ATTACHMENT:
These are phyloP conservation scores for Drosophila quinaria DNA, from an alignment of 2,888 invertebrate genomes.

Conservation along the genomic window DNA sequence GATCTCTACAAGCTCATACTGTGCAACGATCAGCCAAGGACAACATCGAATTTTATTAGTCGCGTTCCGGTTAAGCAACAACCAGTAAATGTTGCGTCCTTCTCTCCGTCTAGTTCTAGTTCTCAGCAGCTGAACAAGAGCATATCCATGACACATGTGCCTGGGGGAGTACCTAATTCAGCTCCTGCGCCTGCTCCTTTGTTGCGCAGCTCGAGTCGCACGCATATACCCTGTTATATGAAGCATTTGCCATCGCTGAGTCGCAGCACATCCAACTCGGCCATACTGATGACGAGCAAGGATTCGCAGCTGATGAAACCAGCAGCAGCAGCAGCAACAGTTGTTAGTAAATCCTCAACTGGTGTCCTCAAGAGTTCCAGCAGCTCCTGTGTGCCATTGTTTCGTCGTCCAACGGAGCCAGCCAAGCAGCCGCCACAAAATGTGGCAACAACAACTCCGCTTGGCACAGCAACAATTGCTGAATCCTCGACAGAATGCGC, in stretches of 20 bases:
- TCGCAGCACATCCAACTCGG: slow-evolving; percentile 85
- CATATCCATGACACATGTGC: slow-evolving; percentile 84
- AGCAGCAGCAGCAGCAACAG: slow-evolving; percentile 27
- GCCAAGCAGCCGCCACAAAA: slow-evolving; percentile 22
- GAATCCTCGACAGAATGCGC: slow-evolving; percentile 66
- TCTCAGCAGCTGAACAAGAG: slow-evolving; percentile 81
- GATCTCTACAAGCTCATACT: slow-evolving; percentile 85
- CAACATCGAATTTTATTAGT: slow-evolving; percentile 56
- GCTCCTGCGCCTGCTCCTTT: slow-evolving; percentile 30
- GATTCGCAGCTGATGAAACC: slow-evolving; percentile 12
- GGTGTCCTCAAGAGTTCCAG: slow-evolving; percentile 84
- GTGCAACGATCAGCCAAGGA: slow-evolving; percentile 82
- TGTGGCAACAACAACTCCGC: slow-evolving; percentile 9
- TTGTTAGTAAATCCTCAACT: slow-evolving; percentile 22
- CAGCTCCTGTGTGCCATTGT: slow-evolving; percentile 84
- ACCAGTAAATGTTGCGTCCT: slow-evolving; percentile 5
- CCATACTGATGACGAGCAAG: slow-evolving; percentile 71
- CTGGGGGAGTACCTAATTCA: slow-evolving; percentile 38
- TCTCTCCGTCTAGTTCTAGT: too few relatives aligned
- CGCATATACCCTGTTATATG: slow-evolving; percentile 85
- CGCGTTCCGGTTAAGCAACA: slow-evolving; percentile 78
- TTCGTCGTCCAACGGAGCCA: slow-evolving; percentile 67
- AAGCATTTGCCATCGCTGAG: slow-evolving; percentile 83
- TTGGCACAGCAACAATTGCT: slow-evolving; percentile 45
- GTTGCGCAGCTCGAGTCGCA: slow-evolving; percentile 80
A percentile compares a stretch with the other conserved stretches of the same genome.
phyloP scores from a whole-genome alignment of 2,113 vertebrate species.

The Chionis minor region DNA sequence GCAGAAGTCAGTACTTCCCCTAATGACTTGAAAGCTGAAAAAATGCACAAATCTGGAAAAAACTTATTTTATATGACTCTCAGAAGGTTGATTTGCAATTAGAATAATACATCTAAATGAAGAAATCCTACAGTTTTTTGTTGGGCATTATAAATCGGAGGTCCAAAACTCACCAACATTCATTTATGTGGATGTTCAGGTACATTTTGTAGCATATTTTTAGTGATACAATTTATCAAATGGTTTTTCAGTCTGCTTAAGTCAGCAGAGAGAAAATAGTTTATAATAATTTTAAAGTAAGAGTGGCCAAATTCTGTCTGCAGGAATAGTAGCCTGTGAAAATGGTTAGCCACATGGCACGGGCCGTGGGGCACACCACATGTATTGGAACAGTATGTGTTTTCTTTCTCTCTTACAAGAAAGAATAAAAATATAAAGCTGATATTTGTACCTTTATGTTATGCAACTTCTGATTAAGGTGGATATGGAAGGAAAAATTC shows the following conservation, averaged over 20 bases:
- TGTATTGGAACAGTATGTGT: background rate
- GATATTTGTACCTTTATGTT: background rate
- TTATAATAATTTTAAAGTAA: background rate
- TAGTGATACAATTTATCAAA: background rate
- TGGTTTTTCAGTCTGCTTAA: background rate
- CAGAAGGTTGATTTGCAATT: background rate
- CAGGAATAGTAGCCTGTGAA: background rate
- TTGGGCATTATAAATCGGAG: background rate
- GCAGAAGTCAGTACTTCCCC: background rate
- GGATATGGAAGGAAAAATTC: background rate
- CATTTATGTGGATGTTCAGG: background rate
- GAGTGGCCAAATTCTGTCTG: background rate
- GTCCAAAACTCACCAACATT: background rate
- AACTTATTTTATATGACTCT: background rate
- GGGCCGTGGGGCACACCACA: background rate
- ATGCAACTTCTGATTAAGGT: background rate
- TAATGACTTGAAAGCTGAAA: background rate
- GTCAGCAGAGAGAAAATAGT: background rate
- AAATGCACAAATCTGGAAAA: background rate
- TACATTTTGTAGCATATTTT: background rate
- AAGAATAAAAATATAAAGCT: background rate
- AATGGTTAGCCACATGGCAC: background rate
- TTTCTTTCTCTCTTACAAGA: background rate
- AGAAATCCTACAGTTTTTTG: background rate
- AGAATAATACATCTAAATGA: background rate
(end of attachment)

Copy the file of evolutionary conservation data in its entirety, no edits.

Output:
These are phyloP conservation scores for Drosophila quinaria DNA, from an alignment of 2,888 invertebrate genomes.

Conservation along the genomic window DNA sequence GATCTCTACAAGCTCATACTGTGCAACGATCAGCCAAGGACAACATCGAATTTTATTAGTCGCGTTCCGGTTAAGCAACAACCAGTAAATGTTGCGTCCTTCTCTCCGTCTAGTTCTAGTTCTCAGCAGCTGAACAAGAGCATATCCATGACACATGTGCCTGGGGGAGTACCTAATTCAGCTCCTGCGCCTGCTCCTTTGTTGCGCAGCTCGAGTCGCACGCATATACCCTGTTATATGAAGCATTTGCCATCGCTGAGTCGCAGCACATCCAACTCGGCCATACTGATGACGAGCAAGGATTCGCAGCTGATGAAACCAGCAGCAGCAGCAGCAACAGTTGTTAGTAAATCCTCAACTGGTGTCCTCAAGAGTTCCAGCAGCTCCTGTGTGCCATTGTTTCGTCGTCCAACGGAGCCAGCCAAGCAGCCGCCACAAAATGTGGCAACAACAACTCCGCTTGGCACAGCAACAATTGCTGAATCCTCGACAGAATGCGC, in stretches of 20 bases:
- TCGCAGCACATCCAACTCGG: slow-evolving; percentile 85
- CATATCCATGACACATGTGC: slow-evolving; percentile 84
- AGCAGCAGCAGCAGCAACAG: slow-evolving; percentile 27
- GCCAAGCAGCCGCCACAAAA: slow-evolving; percentile 22
- GAATCCTCGACAGAATGCGC: slow-evolving; percentile 66
- TCTCAGCAGCTGAACAAGAG: slow-evolving; percentile 81
- GATCTCTACAAGCTCATACT: slow-evolving; percentile 85
- CAACATCGAATTTTATTAGT: slow-evolving; percentile 56
- GCTCCTGCGCCTGCTCCTTT: slow-evolving; percentile 30
- GATTCGCAGCTGATGAAACC: slow-evolving; percentile 12
- GGTGTCCTCAAGAGTTCCAG: slow-evolving; percentile 84
- GTGCAACGATCAGCCAAGGA: slow-evolving; percentile 82
- TGTGGCAACAACAACTCCGC: slow-evolving; percentile 9
- TTGTTAGTAAATCCTCAACT: slow-evolving; percentile 22
- CAGCTCCTGTGTGCCATTGT: slow-evolving; percentile 84
- ACCAGTAAATGTTGCGTCCT: slow-evolving; percentile 5
- CCATACTGATGACGAGCAAG: slow-evolving; percentile 71
- CTGGGGGAGTACCTAATTCA: slow-evolving; percentile 38
- TCTCTCCGTCTAGTTCTAGT: too few relatives aligned
- CGCATATACCCTGTTATATG: slow-evolving; percentile 85
- CGCGTTCCGGTTAAGCAACA: slow-evolving; percentile 78
- TTCGTCGTCCAACGGAGCCA: slow-evolving; percentile 67
- AAGCATTTGCCATCGCTGAG: slow-evolving; percentile 83
- TTGGCACAGCAACAATTGCT: slow-evolving; percentile 45
- GTTGCGCAGCTCGAGTCGCA: slow-evolving; percentile 80
A percentile compares a stretch with the other conserved stretches of the same genome.
phyloP scores from a whole-genome alignment of 2,113 vertebrate species.

The Chionis minor region DNA sequence GCAGAAGTCAGTACTTCCCCTAATGACTTGAAAGCTGAAAAAATGCACAAATCTGGAAAAAACTTATTTTATATGACTCTCAGAAGGTTGATTTGCAATTAGAATAATACATCTAAATGAAGAAATCCTACAGTTTTTTGTTGGGCATTATAAATCGGAGGTCCAAAACTCACCAACATTCATTTATGTGGATGTTCAGGTACATTTTGTAGCATATTTTTAGTGATACAATTTATCAAATGGTTTTTCAGTCTGCTTAAGTCAGCAGAGAGAAAATAGTTTATAATAATTTTAAAGTAAGAGTGGCCAAATTCTGTCTGCAGGAATAGTAGCCTGTGAAAATGGTTAGCCACATGGCACGGGCCGTGGGGCACACCACATGTATTGGAACAGTATGTGTTTTCTTTCTCTCTTACAAGAAAGAATAAAAATATAAAGCTGATATTTGTACCTTTATGTTATGCAACTTCTGATTAAGGTGGATATGGAAGGAAAAATTC shows the following conservation, averaged over 20 bases:
- TGTATTGGAACAGTATGTGT: background rate
- GATATTTGTACCTTTATGTT: background rate
- TTATAATAATTTTAAAGTAA: background rate
- TAGTGATACAATTTATCAAA: background rate
- TGGTTTTTCAGTCTGCTTAA: background rate
- CAGAAGGTTGATTTGCAATT: background rate
- CAGGAATAGTAGCCTGTGAA: background rate
- TTGGGCATTATAAATCGGAG: background rate
- GCAGAAGTCAGTACTTCCCC: background rate
- GGATATGGAAGGAAAAATTC: background rate
- CATTTATGTGGATGTTCAGG: background rate
- GAGTGGCCAAATTCTGTCTG: background rate
- GTCCAAAACTCACCAACATT: background rate
- AACTTATTTTATATGACTCT: background rate
- GGGCCGTGGGGCACACCACA: background rate
- ATGCAACTTCTGATTAAGGT: background rate
- TAATGACTTGAAAGCTGAAA: background rate
- GTCAGCAGAGAGAAAATAGT: background rate
- AAATGCACAAATCTGGAAAA: background rate
- TACATTTTGTAGCATATTTT: background rate
- AAGAATAAAAATATAAAGCT: background rate
- AATGGTTAGCCACATGGCAC: background rate
- TTTCTTTCTCTCTTACAAGA: background rate
- AGAAATCCTACAGTTTTTTG: background rate
- AGAATAATACATCTAAATGA: background rate